At the same time Paul Prill occupied himself in learning the cornet piston with his father.
Watch him on the countermarch when they pass the Radnor cornet band.
Above all this whispering was heard the distant sound of the cornet at the peasants' ball.
The cornet then said that his orders were to take the king away with him.
"He was found in a summer-house in the garden, your excellency, and refuses to give his name," replied the cornet.
Am I wrong in preferring the cornet to any other wind instrument?
Hussar cornet Zherkov had at one time, in Petersburg, belonged to the wild set led by Dolokhov.
The cornet had two miles to swim, which he accomplished with difficulty.
The cornet and bass-viol had put in an appearance, but the pianist had been lost in the shuffle.
“I would advise you, dame, not to try the experiment,” said cornet Bryce.
c.1400, "A wind instrument made of wood and provided with six finger holes" [Middle English Dictionary], from Old French cornet (14c.) "a small horn," diminutive of corn "a horn," from Latin cornu "horn" (see horn (n.)). Modern use is short for cornet-à-pistons "cornet with pistons."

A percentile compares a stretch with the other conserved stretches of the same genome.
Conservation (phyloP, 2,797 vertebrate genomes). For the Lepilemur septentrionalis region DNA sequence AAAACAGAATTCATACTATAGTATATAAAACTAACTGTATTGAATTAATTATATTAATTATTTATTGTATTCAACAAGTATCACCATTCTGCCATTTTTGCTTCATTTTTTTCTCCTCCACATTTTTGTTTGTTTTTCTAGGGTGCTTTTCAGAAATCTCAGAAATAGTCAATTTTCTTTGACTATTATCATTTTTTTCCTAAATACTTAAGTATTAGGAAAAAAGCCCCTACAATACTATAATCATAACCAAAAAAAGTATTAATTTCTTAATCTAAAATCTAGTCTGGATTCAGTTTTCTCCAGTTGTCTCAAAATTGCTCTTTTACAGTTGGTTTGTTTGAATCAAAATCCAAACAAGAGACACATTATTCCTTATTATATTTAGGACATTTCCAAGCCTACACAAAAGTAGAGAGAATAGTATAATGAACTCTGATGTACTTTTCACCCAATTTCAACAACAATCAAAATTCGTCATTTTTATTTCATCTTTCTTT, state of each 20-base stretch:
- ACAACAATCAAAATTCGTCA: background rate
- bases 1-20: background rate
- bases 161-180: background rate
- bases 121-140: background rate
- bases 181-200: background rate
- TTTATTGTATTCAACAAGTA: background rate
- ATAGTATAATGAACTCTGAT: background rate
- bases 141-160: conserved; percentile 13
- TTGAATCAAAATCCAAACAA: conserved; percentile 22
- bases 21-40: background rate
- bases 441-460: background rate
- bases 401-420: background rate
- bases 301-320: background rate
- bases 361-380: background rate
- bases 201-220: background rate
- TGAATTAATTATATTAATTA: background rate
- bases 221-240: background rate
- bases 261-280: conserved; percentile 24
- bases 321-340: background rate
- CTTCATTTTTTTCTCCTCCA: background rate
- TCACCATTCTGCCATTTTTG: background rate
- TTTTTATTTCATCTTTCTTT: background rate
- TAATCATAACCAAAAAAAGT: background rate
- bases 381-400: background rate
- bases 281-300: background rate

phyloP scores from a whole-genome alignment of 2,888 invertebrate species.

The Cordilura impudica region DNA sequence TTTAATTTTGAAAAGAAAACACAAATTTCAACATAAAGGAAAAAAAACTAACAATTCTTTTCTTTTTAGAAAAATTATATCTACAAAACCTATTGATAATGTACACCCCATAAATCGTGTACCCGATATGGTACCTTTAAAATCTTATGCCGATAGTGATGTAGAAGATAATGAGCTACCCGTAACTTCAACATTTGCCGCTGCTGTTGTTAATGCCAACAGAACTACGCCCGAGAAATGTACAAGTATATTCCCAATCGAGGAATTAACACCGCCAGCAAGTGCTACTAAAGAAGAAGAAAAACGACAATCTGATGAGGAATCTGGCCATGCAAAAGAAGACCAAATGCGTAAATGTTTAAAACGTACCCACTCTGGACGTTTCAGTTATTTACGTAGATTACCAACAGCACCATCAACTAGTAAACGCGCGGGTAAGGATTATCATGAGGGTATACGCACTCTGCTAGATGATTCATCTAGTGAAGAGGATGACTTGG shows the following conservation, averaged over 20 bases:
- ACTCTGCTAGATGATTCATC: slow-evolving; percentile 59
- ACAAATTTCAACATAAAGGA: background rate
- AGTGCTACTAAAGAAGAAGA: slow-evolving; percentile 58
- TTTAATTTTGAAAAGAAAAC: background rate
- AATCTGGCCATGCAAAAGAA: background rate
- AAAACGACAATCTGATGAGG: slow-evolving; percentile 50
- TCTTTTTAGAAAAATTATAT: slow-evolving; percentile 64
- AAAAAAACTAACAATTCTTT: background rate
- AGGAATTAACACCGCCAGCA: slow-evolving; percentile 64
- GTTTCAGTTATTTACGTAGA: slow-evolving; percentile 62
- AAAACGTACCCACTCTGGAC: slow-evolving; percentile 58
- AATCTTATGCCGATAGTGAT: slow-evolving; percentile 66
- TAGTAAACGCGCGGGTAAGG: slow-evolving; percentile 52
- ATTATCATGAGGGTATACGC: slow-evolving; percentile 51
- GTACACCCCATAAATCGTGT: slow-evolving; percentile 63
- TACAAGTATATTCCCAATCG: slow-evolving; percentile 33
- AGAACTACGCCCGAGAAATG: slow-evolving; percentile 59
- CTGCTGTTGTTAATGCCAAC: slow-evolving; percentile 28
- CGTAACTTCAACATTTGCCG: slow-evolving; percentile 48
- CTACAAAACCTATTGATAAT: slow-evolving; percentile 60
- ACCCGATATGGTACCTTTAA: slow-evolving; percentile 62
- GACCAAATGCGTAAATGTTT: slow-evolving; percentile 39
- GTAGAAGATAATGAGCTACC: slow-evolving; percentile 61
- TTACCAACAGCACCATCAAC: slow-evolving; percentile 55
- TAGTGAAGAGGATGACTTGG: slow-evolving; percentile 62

The quality of the tone is penetrating and unsympathetic, by no means equal to that of the trumpet, for which it is commonly substituted. ["cornet" entry in "Century Dictionary and Cyclopedia," 1902]
Heb. shophar, "brightness," with reference to the clearness of its sound (1 Chr. 15:28; 2 Chr. 15:14; Ps. 98:6; Hos. 5:8). It is usually rendered in the Authorized Version "trumpet." It denotes the long and straight horn, about eighteen inches long. The words of Joel, "Blow the trumpet," literally, "Sound the cornet," refer to the festival which was the preparation for the day of Atonement. In Dan. 3:5, 7, 10, 15, the word (keren) so rendered is a curved horn. The word "cornet" in 2 Sam. 6:5 (Heb. mena'an'im, occurring only here) was some kind of instrument played by being shaken like the Egyptian sistrum, consisting of rings or bells hung loosely on iron rods.